Colonial Spanish bureaucracy produced masses of autobiographical texts ('relaciones de méritos and servicios') which forced/invited individuals to present themselves as perfect subjects of the King in order to be rewarded. Bureaucracy produced the officials of the colonial regime, and, at the same time, it provided individuals with the possibility of exploring the literary potential of writing ones curriculum vitae. This book helps contextualize a body of often-used yet understudied historic sources; it indicates that the fabric of early modern society was held together by a pervasive economy of 'mercedes' (rewards); and it shows that the tension between state-induced production of autobiographical documents and the individuals endeavor to outsmart this system is at the origin of modern forms of literature.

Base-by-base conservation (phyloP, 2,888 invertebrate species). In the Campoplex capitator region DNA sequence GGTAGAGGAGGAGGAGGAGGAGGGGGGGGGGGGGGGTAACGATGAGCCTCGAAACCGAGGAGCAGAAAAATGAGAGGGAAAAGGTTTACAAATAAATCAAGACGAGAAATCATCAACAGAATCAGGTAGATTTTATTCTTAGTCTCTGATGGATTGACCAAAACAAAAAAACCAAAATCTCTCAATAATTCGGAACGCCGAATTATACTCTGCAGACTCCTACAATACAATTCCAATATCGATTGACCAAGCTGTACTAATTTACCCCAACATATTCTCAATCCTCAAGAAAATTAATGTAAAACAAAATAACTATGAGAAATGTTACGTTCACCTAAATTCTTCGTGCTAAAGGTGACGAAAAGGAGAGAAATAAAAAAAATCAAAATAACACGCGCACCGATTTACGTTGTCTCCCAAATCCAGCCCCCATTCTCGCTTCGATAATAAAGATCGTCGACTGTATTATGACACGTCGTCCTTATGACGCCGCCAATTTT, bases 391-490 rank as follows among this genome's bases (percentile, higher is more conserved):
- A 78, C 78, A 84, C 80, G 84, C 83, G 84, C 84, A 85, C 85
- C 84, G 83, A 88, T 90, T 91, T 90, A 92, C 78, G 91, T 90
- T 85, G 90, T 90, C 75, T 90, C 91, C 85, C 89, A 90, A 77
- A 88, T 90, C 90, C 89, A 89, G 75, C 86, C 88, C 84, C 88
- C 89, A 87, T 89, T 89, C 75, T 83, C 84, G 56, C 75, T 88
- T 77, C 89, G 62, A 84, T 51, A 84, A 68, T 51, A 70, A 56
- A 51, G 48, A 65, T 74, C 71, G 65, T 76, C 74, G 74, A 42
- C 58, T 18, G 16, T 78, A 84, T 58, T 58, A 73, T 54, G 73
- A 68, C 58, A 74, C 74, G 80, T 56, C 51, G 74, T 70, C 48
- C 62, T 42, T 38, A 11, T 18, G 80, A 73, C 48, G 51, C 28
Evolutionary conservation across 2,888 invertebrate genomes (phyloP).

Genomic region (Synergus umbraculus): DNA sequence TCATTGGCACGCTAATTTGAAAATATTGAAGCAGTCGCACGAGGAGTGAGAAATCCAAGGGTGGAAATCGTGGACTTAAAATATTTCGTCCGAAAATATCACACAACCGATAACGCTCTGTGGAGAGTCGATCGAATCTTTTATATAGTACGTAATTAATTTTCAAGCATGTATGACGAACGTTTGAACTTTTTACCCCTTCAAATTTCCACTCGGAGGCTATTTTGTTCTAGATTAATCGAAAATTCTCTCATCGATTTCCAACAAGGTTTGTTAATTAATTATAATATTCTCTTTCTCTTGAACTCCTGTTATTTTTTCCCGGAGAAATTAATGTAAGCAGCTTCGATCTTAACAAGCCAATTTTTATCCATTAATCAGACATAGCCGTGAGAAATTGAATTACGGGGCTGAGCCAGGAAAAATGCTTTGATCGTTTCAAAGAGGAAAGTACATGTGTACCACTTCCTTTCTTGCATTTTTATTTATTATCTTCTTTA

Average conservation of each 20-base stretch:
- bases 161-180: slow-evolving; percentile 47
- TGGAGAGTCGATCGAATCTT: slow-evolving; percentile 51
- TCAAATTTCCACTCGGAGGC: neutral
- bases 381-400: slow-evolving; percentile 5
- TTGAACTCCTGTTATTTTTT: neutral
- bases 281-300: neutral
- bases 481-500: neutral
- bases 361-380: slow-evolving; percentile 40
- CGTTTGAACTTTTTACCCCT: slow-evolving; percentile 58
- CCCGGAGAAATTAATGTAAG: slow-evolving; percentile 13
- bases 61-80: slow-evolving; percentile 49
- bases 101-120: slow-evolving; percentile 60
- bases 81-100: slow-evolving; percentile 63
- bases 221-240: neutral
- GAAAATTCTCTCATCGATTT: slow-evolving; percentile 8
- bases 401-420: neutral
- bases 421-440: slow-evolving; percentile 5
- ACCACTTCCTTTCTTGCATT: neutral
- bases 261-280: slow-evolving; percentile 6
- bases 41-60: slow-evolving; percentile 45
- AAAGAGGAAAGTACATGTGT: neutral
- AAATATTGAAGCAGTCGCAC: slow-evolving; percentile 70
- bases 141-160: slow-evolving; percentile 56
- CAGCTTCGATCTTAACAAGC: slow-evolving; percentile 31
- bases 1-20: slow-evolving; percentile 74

About the Author:
Robert Folger, Ph.D (1999) in History, University of Rostock, and Ph.D. in Spanish literature (2001), University of Wisconsin-Madison, is Professor of Spanish at Utrecht University. He has published on a broad range of topics in Spanish and Latin American literatures and cultures, with a particular focus on the medieval and early modern period.
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